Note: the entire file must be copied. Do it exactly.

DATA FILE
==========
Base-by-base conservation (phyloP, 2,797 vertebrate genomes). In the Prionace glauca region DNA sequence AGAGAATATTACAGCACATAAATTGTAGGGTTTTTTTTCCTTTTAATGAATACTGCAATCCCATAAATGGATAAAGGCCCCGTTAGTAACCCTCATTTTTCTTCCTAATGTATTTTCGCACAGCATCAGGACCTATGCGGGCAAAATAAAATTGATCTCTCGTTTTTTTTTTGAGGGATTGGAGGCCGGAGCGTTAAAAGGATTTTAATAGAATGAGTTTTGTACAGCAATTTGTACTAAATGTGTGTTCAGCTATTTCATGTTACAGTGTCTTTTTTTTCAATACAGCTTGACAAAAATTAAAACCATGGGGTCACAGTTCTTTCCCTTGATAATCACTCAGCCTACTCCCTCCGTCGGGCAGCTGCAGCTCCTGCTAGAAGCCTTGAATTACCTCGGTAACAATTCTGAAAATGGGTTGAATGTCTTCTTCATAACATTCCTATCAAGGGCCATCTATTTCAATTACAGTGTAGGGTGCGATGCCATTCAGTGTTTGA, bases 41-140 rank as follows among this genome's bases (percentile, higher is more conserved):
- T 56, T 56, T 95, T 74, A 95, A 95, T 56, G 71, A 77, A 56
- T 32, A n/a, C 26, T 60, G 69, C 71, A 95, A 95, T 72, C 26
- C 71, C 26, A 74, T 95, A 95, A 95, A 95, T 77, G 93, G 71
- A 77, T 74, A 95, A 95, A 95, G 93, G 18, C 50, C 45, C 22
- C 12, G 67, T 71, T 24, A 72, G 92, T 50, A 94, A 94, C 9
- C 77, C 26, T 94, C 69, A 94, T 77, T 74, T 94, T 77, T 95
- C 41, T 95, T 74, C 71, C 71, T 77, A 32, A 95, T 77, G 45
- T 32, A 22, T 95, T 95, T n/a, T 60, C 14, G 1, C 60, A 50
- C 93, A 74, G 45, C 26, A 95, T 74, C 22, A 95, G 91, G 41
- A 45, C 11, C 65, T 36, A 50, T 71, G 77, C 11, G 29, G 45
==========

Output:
Base-by-base conservation (phyloP, 2,797 vertebrate genomes). In the Prionace glauca region DNA sequence AGAGAATATTACAGCACATAAATTGTAGGGTTTTTTTTCCTTTTAATGAATACTGCAATCCCATAAATGGATAAAGGCCCCGTTAGTAACCCTCATTTTTCTTCCTAATGTATTTTCGCACAGCATCAGGACCTATGCGGGCAAAATAAAATTGATCTCTCGTTTTTTTTTTGAGGGATTGGAGGCCGGAGCGTTAAAAGGATTTTAATAGAATGAGTTTTGTACAGCAATTTGTACTAAATGTGTGTTCAGCTATTTCATGTTACAGTGTCTTTTTTTTCAATACAGCTTGACAAAAATTAAAACCATGGGGTCACAGTTCTTTCCCTTGATAATCACTCAGCCTACTCCCTCCGTCGGGCAGCTGCAGCTCCTGCTAGAAGCCTTGAATTACCTCGGTAACAATTCTGAAAATGGGTTGAATGTCTTCTTCATAACATTCCTATCAAGGGCCATCTATTTCAATTACAGTGTAGGGTGCGATGCCATTCAGTGTTTGA, bases 41-140 rank as follows among this genome's bases (percentile, higher is more conserved):
- T 56, T 56, T 95, T 74, A 95, A 95, T 56, G 71, A 77, A 56
- T 32, A n/a, C 26, T 60, G 69, C 71, A 95, A 95, T 72, C 26
- C 71, C 26, A 74, T 95, A 95, A 95, A 95, T 77, G 93, G 71
- A 77, T 74, A 95, A 95, A 95, G 93, G 18, C 50, C 45, C 22
- C 12, G 67, T 71, T 24, A 72, G 92, T 50, A 94, A 94, C 9
- C 77, C 26, T 94, C 69, A 94, T 77, T 74, T 94, T 77, T 95
- C 41, T 95, T 74, C 71, C 71, T 77, A 32, A 95, T 77, G 45
- T 32, A 22, T 95, T 95, T n/a, T 60, C 14, G 1, C 60, A 50
- C 93, A 74, G 45, C 26, A 95, T 74, C 22, A 95, G 91, G 41
- A 45, C 11, C 65, T 36, A 50, T 71, G 77, C 11, G 29, G 45